Afghan Refugees

War has displaced Afghans from their homes and from their country for over three decades.  Over 5.7 million refugees have returned to Afghanistan since 2002, increasing the country’s population by approximately twenty-five percent [1].  However, overall trends since 2006 show a diminishing level of voluntary repatriation and growing internal displacement. [2] The number of refugee returnees in 2011 was the second lowest on record with the United Nations High Commissioner for Refugees (UNHCR) since the start of the war.  Relatively low voluntary return rates may reflect mounting concerns among exiles about the security situation in Afghanistan.  

26 The Afghanistan that return refugees encounter upon their arrival is far from the economically and politically stable country that they might have hoped for.  The nutritional status of the population and access to basic services such as healthcare are good indicators of general well-being.  According to a November 2012 report by the Feinstein International Center, one in three Afghan children are malnourished, with rates of malnourishment far higher in conflicted-affected regions such as those in the country’s south.  Among children under 5 years old, Afghanistan has the highest rate of stunted growth in the world.  Access to healthcare remains very limited, with 15% of the population without access to even the most basic healthcare services.  In areas where fighting continues, militants lack respect for the neutrality of healthcare facilities, making attending these facilities dangerous. [3] 

Because of the economic vulnerability and insecurity that Afghans face in their home regions, increasing numbers are on the move to other Afghan cities.  Over 15% of returned refugees had to move again in 2011, often from rural to urban areas to seek security, food, and work. [4] As of January 2012, the UNHCR estimates there are approximately 447,547 internally displaced people in Afghanistan.  Many return refugees have been unable to go back to their places of origin for reasons of continued insecurity or the lack of a viable livelihood. Poverty and disasters associated with natural hazard events have also contributed to the recent displacement of Afghans, but violence has been the major factor in involuntary population movements. Between June 2009 and September 2010, more than 120,000 Afghans fled their homes as a result of armed conflict.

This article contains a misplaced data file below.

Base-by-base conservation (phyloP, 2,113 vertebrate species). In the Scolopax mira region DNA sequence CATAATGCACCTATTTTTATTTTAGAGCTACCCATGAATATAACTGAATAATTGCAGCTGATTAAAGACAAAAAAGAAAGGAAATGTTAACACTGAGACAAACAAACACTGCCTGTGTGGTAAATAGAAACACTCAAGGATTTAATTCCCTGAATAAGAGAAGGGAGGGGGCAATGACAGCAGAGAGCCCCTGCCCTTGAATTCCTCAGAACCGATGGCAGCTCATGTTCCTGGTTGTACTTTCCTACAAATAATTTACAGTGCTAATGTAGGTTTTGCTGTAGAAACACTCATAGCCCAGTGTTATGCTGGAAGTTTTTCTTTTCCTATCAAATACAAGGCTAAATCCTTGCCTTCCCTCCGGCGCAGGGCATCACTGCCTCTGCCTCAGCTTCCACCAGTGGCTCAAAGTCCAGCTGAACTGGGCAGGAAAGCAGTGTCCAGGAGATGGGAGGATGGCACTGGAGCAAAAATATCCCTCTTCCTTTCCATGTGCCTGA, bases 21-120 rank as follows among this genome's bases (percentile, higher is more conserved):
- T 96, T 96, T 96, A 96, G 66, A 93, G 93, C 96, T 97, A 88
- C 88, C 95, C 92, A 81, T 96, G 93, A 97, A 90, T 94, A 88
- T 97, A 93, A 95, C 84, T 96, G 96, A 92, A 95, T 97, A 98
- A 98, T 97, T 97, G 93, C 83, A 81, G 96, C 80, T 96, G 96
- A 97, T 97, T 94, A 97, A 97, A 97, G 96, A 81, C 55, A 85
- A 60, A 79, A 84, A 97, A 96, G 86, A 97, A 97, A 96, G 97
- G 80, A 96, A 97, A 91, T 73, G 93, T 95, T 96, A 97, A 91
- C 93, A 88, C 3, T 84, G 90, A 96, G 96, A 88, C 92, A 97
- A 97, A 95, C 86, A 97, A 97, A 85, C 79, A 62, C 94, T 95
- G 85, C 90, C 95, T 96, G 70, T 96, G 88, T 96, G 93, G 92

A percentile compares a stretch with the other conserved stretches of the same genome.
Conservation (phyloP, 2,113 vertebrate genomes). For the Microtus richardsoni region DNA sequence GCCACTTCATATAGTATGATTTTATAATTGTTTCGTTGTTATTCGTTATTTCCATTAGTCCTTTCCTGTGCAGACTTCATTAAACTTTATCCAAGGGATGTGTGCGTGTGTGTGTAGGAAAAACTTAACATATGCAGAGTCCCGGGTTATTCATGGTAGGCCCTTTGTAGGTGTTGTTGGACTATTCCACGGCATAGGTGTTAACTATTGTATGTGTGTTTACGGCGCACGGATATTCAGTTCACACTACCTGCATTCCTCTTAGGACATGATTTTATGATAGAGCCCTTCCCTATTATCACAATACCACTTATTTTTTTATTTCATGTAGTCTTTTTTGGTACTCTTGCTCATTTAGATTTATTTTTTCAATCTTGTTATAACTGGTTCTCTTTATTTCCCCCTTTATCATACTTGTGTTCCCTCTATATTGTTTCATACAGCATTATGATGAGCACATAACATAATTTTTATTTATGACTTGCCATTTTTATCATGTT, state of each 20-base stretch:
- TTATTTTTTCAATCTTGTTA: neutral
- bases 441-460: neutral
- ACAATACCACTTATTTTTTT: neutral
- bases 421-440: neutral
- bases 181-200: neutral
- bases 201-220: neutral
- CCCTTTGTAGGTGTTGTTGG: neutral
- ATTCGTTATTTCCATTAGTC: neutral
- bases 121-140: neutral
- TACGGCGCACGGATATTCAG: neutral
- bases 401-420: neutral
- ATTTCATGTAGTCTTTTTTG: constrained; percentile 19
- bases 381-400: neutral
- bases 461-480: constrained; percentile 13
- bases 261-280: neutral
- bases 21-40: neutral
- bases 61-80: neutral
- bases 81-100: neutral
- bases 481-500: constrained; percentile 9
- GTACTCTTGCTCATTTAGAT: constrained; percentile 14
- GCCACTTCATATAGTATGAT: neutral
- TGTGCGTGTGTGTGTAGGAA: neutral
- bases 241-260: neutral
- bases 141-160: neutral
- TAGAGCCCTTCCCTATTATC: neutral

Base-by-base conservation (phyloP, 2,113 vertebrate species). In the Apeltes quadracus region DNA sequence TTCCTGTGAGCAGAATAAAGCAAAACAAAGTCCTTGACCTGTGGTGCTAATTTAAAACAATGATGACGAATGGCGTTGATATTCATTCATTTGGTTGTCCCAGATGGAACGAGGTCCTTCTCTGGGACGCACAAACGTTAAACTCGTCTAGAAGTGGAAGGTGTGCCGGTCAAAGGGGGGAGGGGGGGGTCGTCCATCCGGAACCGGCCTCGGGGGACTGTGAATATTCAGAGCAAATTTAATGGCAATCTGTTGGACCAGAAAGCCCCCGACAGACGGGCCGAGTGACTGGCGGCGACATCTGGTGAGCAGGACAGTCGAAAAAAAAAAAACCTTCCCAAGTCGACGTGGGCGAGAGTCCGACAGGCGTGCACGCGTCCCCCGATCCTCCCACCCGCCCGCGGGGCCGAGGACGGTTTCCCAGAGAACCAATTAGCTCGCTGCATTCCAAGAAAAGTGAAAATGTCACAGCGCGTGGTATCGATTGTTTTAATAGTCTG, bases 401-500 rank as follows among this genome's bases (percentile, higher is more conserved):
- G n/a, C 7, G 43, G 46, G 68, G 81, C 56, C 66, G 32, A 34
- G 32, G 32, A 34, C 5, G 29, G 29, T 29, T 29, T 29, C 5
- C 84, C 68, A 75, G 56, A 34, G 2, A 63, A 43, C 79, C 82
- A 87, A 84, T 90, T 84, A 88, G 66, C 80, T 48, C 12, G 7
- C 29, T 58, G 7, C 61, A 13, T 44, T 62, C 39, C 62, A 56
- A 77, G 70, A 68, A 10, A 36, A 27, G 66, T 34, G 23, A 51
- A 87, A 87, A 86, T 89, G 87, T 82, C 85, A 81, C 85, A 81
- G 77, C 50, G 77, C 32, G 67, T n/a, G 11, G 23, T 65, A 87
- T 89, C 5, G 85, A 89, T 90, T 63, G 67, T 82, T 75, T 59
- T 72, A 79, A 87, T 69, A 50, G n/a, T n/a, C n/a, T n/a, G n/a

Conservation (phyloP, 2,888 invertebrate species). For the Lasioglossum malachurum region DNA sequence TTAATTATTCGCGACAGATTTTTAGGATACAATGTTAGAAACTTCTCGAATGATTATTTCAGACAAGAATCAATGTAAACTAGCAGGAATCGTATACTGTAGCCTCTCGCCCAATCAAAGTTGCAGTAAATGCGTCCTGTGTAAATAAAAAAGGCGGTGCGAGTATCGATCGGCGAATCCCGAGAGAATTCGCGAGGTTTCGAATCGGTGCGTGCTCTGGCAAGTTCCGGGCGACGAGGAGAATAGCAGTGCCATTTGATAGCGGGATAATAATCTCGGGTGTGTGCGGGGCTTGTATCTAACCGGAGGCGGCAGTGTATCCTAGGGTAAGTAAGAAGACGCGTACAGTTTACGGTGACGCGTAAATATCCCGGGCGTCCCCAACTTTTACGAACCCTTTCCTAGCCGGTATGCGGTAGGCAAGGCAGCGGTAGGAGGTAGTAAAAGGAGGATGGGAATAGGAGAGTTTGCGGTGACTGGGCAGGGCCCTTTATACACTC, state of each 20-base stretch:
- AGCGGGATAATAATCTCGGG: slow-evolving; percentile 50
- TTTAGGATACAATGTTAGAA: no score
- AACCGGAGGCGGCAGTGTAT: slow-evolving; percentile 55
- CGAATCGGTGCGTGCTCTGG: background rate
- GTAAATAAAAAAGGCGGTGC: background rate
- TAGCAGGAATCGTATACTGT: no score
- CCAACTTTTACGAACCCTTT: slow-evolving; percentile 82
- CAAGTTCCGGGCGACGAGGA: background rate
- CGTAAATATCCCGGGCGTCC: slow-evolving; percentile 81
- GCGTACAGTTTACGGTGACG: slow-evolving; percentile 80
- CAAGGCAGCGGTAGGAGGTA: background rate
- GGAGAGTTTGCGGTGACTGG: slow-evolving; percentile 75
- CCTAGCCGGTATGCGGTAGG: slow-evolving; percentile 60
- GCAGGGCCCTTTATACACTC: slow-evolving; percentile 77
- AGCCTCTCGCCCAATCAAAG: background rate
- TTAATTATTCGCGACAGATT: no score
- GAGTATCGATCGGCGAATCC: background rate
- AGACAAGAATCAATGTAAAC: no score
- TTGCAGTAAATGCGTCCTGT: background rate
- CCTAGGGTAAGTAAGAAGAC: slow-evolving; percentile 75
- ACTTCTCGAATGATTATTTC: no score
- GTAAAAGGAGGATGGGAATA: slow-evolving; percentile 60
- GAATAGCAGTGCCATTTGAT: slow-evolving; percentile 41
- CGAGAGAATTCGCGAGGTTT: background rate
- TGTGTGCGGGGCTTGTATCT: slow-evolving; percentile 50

As of November 2012, there were still 1.8 million Afghans living in Pakistan given both security and economic instability in their home country. However, the country that for decades has hosted Afghan refugees has become the site of extensive military activity that has displaced Pakistanis internally as well as back and forth into Afghanistan.  In recent years political momentum has also been building in Pakistan to compel Afghan refugees to repatriate.  In July 2012, the Pakistani government announced it would not renew the ID cards of registered Afghan refugees, and as of January 2013, will treat them as illegal immigrants.  Not all Afghans are returning home.  The 2011 industrialized country asylum data notes a 30% increase in applications from Afghans from 2010 to 2011, primarily towards Germany and Turkey, reflecting the unwillingness of Afghan refugees to return and the eagerness of those still residing there to leave. [5] 

Many Afghans see their current government, hastily formed under US influence, as a continuation of the power and impunity of warlords rather than a reflection of true democratic participation. Many warlords received US military and financial backing and benefitted greatly from the Bonn meetings that created Afghanistan’s interim government in 2001. The perception of the Afghan government as corrupt and unjust has impeded long-awaited peace and well-being in Afghanistan.  (Text updated as of November 2012)

 

INFOGRAPHIC:

Numbers taken from UNHCR, “2011 UNHCR Country Operations Profile—Afghanistan,” http://www.unhcr.org/cgi-bin/texis/vtx/page?page=49e486eb6.

ARTICLE:

[1]  UNHCR, “2012 UNHCR country operations profile – Afghanistan,” (January, 2012), http://www.unhcr.org/pages/49e486eb6.html.

[2]  Prisca Benelli, Antonio Donini, and Norah Niland, “Afghanistan:  Humanitarianism in Uncertain Times,” (November 2012), Feinstein International Center, Tufts University, p12.

[3]  Benelli et. al 6-8.

[4]  UNHCR, “UNHCR Global Report 2011--Afghanistan,” (June 1, 2012), http://www.unhcr.org/4fc880b20.html.

[5] Benelli et. al 13-14.